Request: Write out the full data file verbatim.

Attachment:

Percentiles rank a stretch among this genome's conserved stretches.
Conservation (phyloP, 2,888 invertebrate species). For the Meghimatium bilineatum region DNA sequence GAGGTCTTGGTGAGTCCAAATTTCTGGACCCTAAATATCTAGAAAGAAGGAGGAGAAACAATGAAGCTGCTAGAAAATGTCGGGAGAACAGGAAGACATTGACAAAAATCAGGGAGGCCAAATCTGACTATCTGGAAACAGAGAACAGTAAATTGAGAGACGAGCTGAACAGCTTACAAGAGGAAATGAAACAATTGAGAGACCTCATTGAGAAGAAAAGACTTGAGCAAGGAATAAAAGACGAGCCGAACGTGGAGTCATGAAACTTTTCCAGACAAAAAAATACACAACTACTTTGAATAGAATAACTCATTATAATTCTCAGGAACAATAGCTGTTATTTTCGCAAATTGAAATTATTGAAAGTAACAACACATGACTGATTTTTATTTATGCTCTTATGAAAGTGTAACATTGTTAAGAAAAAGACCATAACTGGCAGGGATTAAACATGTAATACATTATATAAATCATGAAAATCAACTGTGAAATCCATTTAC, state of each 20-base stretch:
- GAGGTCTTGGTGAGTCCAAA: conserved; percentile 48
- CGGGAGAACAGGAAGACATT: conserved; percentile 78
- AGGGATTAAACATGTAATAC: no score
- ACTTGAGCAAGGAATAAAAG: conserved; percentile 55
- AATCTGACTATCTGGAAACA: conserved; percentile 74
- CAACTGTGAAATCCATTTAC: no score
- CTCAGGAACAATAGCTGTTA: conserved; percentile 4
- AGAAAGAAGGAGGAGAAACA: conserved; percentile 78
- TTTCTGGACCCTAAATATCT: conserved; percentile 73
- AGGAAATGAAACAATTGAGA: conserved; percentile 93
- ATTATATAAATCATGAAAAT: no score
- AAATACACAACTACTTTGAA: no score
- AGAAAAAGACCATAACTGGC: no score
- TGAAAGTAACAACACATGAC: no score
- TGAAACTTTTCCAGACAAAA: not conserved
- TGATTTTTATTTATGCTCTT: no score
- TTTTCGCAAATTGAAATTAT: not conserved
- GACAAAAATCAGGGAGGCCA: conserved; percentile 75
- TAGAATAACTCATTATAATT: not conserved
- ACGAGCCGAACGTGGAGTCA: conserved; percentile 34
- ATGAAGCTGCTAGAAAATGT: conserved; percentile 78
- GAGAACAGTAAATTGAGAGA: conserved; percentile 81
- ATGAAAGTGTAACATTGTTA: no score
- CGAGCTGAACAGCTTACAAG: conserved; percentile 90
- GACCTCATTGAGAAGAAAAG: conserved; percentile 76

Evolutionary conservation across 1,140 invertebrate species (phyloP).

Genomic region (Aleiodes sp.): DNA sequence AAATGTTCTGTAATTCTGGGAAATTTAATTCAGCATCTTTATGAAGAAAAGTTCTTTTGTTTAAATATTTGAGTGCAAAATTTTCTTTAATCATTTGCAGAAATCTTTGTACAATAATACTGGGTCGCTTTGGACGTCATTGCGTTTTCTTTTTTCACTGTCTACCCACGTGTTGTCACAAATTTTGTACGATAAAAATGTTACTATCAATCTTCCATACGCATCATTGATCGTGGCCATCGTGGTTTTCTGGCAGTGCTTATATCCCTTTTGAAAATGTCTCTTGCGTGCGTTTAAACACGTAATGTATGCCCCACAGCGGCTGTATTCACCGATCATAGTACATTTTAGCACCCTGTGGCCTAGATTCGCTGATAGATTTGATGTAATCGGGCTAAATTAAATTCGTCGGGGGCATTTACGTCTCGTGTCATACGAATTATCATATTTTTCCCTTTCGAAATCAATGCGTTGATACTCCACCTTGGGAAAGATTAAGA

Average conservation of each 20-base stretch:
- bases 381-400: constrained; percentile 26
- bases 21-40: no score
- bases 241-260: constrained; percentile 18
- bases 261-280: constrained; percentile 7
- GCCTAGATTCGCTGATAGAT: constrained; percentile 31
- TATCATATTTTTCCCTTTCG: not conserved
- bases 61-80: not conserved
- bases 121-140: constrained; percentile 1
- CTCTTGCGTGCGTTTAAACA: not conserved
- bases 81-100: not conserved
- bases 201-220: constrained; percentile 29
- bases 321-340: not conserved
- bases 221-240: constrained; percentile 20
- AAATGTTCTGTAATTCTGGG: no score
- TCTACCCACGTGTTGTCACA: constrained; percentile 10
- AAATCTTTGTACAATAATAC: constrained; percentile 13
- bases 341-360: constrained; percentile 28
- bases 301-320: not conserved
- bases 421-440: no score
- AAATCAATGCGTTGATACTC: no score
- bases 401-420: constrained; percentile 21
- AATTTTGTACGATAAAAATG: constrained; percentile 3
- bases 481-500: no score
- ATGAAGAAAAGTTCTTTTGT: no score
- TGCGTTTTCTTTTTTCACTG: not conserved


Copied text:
Percentiles rank a stretch among this genome's conserved stretches.
Conservation (phyloP, 2,888 invertebrate species). For the Meghimatium bilineatum region DNA sequence GAGGTCTTGGTGAGTCCAAATTTCTGGACCCTAAATATCTAGAAAGAAGGAGGAGAAACAATGAAGCTGCTAGAAAATGTCGGGAGAACAGGAAGACATTGACAAAAATCAGGGAGGCCAAATCTGACTATCTGGAAACAGAGAACAGTAAATTGAGAGACGAGCTGAACAGCTTACAAGAGGAAATGAAACAATTGAGAGACCTCATTGAGAAGAAAAGACTTGAGCAAGGAATAAAAGACGAGCCGAACGTGGAGTCATGAAACTTTTCCAGACAAAAAAATACACAACTACTTTGAATAGAATAACTCATTATAATTCTCAGGAACAATAGCTGTTATTTTCGCAAATTGAAATTATTGAAAGTAACAACACATGACTGATTTTTATTTATGCTCTTATGAAAGTGTAACATTGTTAAGAAAAAGACCATAACTGGCAGGGATTAAACATGTAATACATTATATAAATCATGAAAATCAACTGTGAAATCCATTTAC, state of each 20-base stretch:
- GAGGTCTTGGTGAGTCCAAA: conserved; percentile 48
- CGGGAGAACAGGAAGACATT: conserved; percentile 78
- AGGGATTAAACATGTAATAC: no score
- ACTTGAGCAAGGAATAAAAG: conserved; percentile 55
- AATCTGACTATCTGGAAACA: conserved; percentile 74
- CAACTGTGAAATCCATTTAC: no score
- CTCAGGAACAATAGCTGTTA: conserved; percentile 4
- AGAAAGAAGGAGGAGAAACA: conserved; percentile 78
- TTTCTGGACCCTAAATATCT: conserved; percentile 73
- AGGAAATGAAACAATTGAGA: conserved; percentile 93
- ATTATATAAATCATGAAAAT: no score
- AAATACACAACTACTTTGAA: no score
- AGAAAAAGACCATAACTGGC: no score
- TGAAAGTAACAACACATGAC: no score
- TGAAACTTTTCCAGACAAAA: not conserved
- TGATTTTTATTTATGCTCTT: no score
- TTTTCGCAAATTGAAATTAT: not conserved
- GACAAAAATCAGGGAGGCCA: conserved; percentile 75
- TAGAATAACTCATTATAATT: not conserved
- ACGAGCCGAACGTGGAGTCA: conserved; percentile 34
- ATGAAGCTGCTAGAAAATGT: conserved; percentile 78
- GAGAACAGTAAATTGAGAGA: conserved; percentile 81
- ATGAAAGTGTAACATTGTTA: no score
- CGAGCTGAACAGCTTACAAG: conserved; percentile 90
- GACCTCATTGAGAAGAAAAG: conserved; percentile 76

Evolutionary conservation across 1,140 invertebrate species (phyloP).

Genomic region (Aleiodes sp.): DNA sequence AAATGTTCTGTAATTCTGGGAAATTTAATTCAGCATCTTTATGAAGAAAAGTTCTTTTGTTTAAATATTTGAGTGCAAAATTTTCTTTAATCATTTGCAGAAATCTTTGTACAATAATACTGGGTCGCTTTGGACGTCATTGCGTTTTCTTTTTTCACTGTCTACCCACGTGTTGTCACAAATTTTGTACGATAAAAATGTTACTATCAATCTTCCATACGCATCATTGATCGTGGCCATCGTGGTTTTCTGGCAGTGCTTATATCCCTTTTGAAAATGTCTCTTGCGTGCGTTTAAACACGTAATGTATGCCCCACAGCGGCTGTATTCACCGATCATAGTACATTTTAGCACCCTGTGGCCTAGATTCGCTGATAGATTTGATGTAATCGGGCTAAATTAAATTCGTCGGGGGCATTTACGTCTCGTGTCATACGAATTATCATATTTTTCCCTTTCGAAATCAATGCGTTGATACTCCACCTTGGGAAAGATTAAGA

Average conservation of each 20-base stretch:
- bases 381-400: constrained; percentile 26
- bases 21-40: no score
- bases 241-260: constrained; percentile 18
- bases 261-280: constrained; percentile 7
- GCCTAGATTCGCTGATAGAT: constrained; percentile 31
- TATCATATTTTTCCCTTTCG: not conserved
- bases 61-80: not conserved
- bases 121-140: constrained; percentile 1
- CTCTTGCGTGCGTTTAAACA: not conserved
- bases 81-100: not conserved
- bases 201-220: constrained; percentile 29
- bases 321-340: not conserved
- bases 221-240: constrained; percentile 20
- AAATGTTCTGTAATTCTGGG: no score
- TCTACCCACGTGTTGTCACA: constrained; percentile 10
- AAATCTTTGTACAATAATAC: constrained; percentile 13
- bases 341-360: constrained; percentile 28
- bases 301-320: not conserved
- bases 421-440: no score
- AAATCAATGCGTTGATACTC: no score
- bases 401-420: constrained; percentile 21
- AATTTTGTACGATAAAAATG: constrained; percentile 3
- bases 481-500: no score
- ATGAAGAAAAGTTCTTTTGT: no score
- TGCGTTTTCTTTTTTCACTG: not conserved